Lifestyle and breast cancer: the jury is in on obesity and out on alcohol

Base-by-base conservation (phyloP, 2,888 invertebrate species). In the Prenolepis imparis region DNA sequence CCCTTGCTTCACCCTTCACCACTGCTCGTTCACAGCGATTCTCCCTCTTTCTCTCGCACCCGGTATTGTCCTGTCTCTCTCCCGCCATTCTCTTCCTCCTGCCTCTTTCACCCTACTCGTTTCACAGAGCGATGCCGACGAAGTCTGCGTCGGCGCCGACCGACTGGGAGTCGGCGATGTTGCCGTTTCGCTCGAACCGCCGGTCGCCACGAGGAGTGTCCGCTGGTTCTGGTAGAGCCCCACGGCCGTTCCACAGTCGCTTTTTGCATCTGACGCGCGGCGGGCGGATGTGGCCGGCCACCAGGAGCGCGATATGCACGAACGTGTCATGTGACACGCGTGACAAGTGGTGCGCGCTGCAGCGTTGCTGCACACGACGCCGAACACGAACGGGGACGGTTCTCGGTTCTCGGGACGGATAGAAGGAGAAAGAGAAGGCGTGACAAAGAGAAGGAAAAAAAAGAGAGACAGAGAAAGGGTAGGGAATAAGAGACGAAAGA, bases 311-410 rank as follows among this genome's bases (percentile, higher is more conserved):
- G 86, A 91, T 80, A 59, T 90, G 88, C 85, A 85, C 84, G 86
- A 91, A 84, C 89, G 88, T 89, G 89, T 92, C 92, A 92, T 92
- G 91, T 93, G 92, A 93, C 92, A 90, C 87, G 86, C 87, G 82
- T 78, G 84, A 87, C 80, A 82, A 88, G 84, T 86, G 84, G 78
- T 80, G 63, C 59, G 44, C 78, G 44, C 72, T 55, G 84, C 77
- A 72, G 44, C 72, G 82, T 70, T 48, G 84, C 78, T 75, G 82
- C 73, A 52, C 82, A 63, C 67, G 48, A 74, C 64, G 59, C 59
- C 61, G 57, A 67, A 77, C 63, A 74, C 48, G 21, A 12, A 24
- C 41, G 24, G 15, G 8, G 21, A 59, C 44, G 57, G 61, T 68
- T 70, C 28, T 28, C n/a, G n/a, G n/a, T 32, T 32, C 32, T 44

It's time to get the weight off ladies. We've been hearing the indications for months if not years and now the studies are building to show that a high body mass index( BMI) has a connection not only to getting breast cancer but also to surviving breast cancer. A study from Denmark had lots of interest in the press room at SABCS today, where reporters from around the world were crowded around the monitor that streams the live coverage to those of us with computers and constituents back home. The Danish study evaluated health information for around 54,000 women in the Danish Breast Cancer Cooperative Group data base, with adequate information to calculate BMI for 19,000 women. To calculate your BMI click here go to and pop in your height and weight (don't lie as that defeats the purpose). If your number is over 30 you are considered obese. A score between 20 and 25 is normal and below that indicates you are underweight. After 30 years of following the women in Denmark, researchers found that women with higher BMI 1. were older and had more advanced disease at diagnosis compared with those who had BMI within the normal range. 2. had a 42 to 46 percent higher risk of developing distant metastases in the 10 years following diagnosis. 3. had a 26 to 38 percent increased risk of dying from breast cancer 10 or more years after diagnosis.In addition, adjuvant treatment seemed less effective in patients with BMI over 30. The speaker who went over these results indicated this study confirmed others and offered suggestions for further differentiation in the women so hormone status could be factored in. The study on alcohol consumption and recurrence had more unanswered questions than the obesity study. What the study, which was conducted by the Division of Research at Kaiser Permanente, showed was a 1.3 fold increase in the risk of breast cancer recurrence for women who have at least three to four drinks a week. In addition, the study showed an elevated risk of recurrence among postmenopausal and overweight/obese women who are hitting the bottle on a regular basis. There are a number of studies now that show consumption of alcohol is associated with an increased risk of breast cancer, but there are few studies that look at the role of alcohol in prognosis and survival for those already diagnosed with breast cancer. There seemed to be more questions about these findings than the obesity study in part because there were a number of things they didn't evaluate, including hormone receptor status, and what other kinds of fluid the women were drinking. The researcher who evaluated the studies indicated that the alcohol question needs more research to look at these findings in relation to the knowledge that alcohol has a positive impact on heart disease.These studies answer one question about weight which is very clear – and is supported by many other studies, while leaving the issue of alcohol open to interpretation.More tomorrow from SABCS.

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